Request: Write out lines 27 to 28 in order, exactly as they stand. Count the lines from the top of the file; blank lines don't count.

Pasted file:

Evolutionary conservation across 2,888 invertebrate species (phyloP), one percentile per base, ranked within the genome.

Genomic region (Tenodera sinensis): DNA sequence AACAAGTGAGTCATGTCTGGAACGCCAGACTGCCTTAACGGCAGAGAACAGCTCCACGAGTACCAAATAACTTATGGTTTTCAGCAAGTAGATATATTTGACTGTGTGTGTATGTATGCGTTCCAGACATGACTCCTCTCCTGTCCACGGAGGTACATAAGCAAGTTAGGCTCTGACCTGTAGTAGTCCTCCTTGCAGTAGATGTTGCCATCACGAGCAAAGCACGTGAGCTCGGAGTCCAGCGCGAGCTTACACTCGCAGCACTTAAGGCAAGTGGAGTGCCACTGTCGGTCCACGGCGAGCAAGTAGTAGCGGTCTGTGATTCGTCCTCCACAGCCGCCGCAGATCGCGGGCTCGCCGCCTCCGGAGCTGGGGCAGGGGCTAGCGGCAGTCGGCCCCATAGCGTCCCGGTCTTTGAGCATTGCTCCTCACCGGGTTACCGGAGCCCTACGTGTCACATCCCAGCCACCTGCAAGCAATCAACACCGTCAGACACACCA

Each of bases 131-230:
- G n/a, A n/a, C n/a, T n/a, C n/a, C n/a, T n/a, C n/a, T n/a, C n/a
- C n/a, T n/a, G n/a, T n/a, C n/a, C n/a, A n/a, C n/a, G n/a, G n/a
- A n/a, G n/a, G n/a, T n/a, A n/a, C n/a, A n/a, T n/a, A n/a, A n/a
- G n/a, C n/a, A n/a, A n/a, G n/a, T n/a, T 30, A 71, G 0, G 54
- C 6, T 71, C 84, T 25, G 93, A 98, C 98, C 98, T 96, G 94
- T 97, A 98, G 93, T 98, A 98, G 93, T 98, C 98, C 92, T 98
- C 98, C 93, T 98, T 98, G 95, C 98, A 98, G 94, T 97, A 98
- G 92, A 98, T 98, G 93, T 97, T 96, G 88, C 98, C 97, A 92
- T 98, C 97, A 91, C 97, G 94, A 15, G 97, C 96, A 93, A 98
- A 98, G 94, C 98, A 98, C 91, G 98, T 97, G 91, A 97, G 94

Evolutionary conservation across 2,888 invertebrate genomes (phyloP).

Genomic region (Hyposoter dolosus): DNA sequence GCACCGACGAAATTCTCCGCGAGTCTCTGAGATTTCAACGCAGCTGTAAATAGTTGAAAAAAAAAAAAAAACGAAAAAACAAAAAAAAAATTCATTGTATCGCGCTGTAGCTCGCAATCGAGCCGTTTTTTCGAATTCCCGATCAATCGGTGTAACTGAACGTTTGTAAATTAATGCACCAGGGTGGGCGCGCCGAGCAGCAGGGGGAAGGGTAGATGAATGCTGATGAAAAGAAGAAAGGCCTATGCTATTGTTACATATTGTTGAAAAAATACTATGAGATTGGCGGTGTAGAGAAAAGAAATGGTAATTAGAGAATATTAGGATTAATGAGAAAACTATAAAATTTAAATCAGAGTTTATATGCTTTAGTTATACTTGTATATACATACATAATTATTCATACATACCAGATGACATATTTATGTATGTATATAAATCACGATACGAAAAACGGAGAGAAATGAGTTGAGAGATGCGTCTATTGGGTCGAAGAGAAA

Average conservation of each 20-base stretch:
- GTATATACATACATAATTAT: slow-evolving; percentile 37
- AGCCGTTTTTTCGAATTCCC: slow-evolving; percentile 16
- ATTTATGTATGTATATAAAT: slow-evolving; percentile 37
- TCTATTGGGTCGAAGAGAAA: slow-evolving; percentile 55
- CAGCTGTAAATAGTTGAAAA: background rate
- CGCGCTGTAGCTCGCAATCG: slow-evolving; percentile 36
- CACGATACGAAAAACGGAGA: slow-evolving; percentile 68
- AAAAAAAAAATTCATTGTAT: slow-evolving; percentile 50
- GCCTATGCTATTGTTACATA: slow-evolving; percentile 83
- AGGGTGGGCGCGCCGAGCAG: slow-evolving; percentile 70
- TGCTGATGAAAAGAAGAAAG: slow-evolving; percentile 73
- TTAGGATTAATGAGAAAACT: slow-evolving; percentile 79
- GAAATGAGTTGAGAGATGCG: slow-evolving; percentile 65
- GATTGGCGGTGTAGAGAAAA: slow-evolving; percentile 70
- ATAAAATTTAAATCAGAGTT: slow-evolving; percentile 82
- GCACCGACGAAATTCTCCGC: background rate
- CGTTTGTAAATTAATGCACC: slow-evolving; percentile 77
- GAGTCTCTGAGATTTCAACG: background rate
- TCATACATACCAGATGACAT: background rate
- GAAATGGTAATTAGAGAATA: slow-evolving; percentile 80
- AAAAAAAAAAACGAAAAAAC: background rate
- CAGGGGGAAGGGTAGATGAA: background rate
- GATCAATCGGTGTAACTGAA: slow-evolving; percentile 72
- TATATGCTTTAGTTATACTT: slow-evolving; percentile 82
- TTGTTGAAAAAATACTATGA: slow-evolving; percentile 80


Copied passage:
- TGCTGATGAAAAGAAGAAAG: slow-evolving; percentile 73
- TTAGGATTAATGAGAAAACT: slow-evolving; percentile 79